Imprimis, an eye whether blue, black, or grey, that has given me the kindest looks in the world, and is in the habit of looking kindly on others.
Item, a mouth-I do not choose to say much about the mouth, but it must be able to say a good deal to me, and all sincerely. Its teeth, kept as clean as possible, must be an argument of cleanliVol. VII. No. 41.-Museum.
ness in general; and, finally, it must be very good-natured to servants, and to friends who come in unexpectedly to dinner.
Item, a figure, which shall preserve itself, not by neglecting any of its duties, but by good taste and exercise, and the dislike of gross living. I would have her fond of all the pleasures under the sun, except those of tattling, and the table, and ostentation.
Fourthly, a power to like a character in a book, though it is not an echo of her own.
Fifthly, a great regard for the country.
[New Monthly Mag.
SPLECTED FOR THE MUSEUM.
LATE AMERICAN BOOKS. 1. Peep at the Pilgrims; 2. Lionel Lincoln; 3. Memoirs of
Charles Brockden Brown; 4. John Bull in America; 5. The Refugee; 6. North American Review, No. XLVII,
About five years ago, or thereabout, an article appeared in the North American Review, advising the writers of America, or such of them as had pluck enough, and soul enough, to undertake a few straight-forward stories, partly true, partly untrue, after the Scotch fashion, about the early history and exploits of the New England fathers, or pilgrims,-the brave, devout, absurd, positive, original creatures, who are now looked upon, every where, as the “settlers" of a country, which they wasted, literally, with fire and sword; with uninterrupted cruel warfare, till nothing was left, not a single tribe, hardly a vestige, in truth, of a great people,-of countless hordes, who covered all that part of our earth; being the natural, and, perhaps, the original proprietors thereof.
The paper was well timed, pretty clever, and has done much good, we hope, to the hot-bed of North American literature and scholarship, from the very middle of which the said Review itself sprung up, some twelve years ago, like a thing of the soil; quite covered with fruit and flower, blossom and bud, nevertheless.
We did hope, when we saw this article, that some native, bold writer of the woods; a powerful, huge barbarian, without fear, and without reproach, would rise up to the call; come forth in his might; and, with a great regard for historical truth, give out a volume or two, worthy, in some degree, of the stout, strange, noble characters; the resolute, stern, thoughtful characters, who contrived, in a little time after they were cast away upon the rocks of another world, far beyond the reach of pity or succour, apparently without hope, sick and weary as they were, to build up a great empire along the coast, from the wreck and rubbish, the fiery material and brave ornament, which, after the convulsions of Europe, drifted ashore in America; a story or two, worth reading, of the prodigious old Puritans--the political martyrs--the plain-hearted,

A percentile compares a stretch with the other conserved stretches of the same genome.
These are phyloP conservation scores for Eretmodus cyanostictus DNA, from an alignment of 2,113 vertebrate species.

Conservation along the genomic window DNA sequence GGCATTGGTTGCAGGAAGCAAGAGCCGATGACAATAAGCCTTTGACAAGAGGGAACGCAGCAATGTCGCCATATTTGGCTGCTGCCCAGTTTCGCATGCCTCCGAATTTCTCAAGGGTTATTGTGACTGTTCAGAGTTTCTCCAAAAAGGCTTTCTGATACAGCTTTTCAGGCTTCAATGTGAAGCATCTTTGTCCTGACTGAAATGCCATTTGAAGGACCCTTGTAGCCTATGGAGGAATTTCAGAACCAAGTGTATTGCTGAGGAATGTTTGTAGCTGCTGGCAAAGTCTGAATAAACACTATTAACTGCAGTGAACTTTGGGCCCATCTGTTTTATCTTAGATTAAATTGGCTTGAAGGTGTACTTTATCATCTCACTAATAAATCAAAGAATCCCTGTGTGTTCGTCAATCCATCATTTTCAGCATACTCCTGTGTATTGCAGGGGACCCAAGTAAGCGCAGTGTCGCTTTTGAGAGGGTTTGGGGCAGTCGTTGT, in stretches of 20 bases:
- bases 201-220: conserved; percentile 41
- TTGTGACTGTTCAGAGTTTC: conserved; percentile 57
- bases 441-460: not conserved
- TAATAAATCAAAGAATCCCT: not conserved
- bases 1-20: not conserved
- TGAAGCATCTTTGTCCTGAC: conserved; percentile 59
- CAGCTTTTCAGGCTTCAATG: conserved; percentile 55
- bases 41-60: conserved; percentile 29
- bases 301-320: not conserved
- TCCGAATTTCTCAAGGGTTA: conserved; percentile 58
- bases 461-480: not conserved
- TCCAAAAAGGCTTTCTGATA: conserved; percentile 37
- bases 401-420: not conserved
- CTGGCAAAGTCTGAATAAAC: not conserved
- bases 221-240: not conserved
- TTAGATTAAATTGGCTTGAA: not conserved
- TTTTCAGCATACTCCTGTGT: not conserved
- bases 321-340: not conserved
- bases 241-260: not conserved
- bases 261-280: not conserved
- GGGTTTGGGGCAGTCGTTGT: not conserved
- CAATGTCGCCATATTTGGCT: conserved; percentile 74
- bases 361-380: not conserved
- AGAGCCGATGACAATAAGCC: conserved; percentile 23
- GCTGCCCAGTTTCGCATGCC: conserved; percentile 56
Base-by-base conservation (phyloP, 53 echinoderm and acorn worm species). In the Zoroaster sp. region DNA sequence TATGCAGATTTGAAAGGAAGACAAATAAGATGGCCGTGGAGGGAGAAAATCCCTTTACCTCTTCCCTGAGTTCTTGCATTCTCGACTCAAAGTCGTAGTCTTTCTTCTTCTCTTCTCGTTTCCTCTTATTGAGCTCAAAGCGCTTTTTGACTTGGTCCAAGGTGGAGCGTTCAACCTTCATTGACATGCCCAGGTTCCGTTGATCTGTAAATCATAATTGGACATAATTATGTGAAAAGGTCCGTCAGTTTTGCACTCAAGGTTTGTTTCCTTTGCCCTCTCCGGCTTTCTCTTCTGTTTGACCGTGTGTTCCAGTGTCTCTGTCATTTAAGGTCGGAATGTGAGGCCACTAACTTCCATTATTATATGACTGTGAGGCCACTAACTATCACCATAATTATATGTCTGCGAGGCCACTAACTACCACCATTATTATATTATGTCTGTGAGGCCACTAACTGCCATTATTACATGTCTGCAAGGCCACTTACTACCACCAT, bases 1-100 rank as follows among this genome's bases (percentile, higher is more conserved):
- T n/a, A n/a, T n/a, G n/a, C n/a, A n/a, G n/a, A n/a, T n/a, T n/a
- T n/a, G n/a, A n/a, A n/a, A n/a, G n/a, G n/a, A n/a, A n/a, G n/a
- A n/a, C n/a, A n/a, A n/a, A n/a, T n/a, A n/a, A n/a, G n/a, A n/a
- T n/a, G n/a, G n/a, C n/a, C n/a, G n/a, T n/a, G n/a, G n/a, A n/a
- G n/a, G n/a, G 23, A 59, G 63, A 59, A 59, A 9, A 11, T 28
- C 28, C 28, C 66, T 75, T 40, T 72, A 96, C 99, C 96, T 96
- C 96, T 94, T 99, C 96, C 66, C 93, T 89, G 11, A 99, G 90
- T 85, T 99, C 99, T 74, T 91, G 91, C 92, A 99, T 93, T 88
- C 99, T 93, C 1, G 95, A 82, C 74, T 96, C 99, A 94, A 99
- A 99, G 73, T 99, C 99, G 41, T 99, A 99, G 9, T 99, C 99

religious, quiet men, so unlike all other men that we now read of, either in history or fable; the courageous fanatics; the sober, unforgiving, bad zealots, who, on account of their moral stature, which was, indeed, of most unearthly proportions, appear in the mist or twilight, which covers the early history of New England, very much like a troop of giants walking about over the hills, in á great fog; a story or two, worth repeating, of the witches and wizards, the wars and fights of the country; the men thereof; such as Winthrop and Bradford, Sir Harry Vane, Whaley, Goff, Roger Williams, Elliot, Standish, Cotton, with a host of others; mighty men of war, some (for that portion of our earth,) some, tried in the battles of Europe, and well known to the soldiers there; others, powerful in debate, or learned, or wise to a proverb, and all, every one, of a decided character, brim-full of heroic individuality; the women thereof, such as the celebrated Mrs. Hutchinson, or the female Quakers, who were scourged to death; or the witches, who were hung up for their beauty; the language, peculiarities, and habits of both:~We did hope for all this; and will continue to hope for it, though we see little to encourage us; for we have some idea of what might be made of such material, and have had, ever since the great Scotch novel writer himself, or a great Scotch novel writer, we should say, went a little out of his path, some three or four years ago, to take possession of the subject, as if it were a piece of uninhabited earth--and for what purpose, forsooth? Why, only to keep others away, it would seem; for, having set up the standard of dominion there; said over a form of exclusive appropriation, very peculiar to himself—a few words of power-and looked about him, for a breath or two, he went away for ever. We allude now to the case, where he lugs in a warlike stranger, we forget how, Whaley or Goff, we forget which—from the woods of Connecticut-a gray-headed man-a regicide, if our memory serves, for the rescue of a people, who were attacked on the Sab. bath, while at prayer~" at meeting," we should say,-by a party of savages. Do not mistake us, though. We complain of that novel writer, for leaving the New World in a hurry; not for going • to it; for doing so little, where he might have done so much-not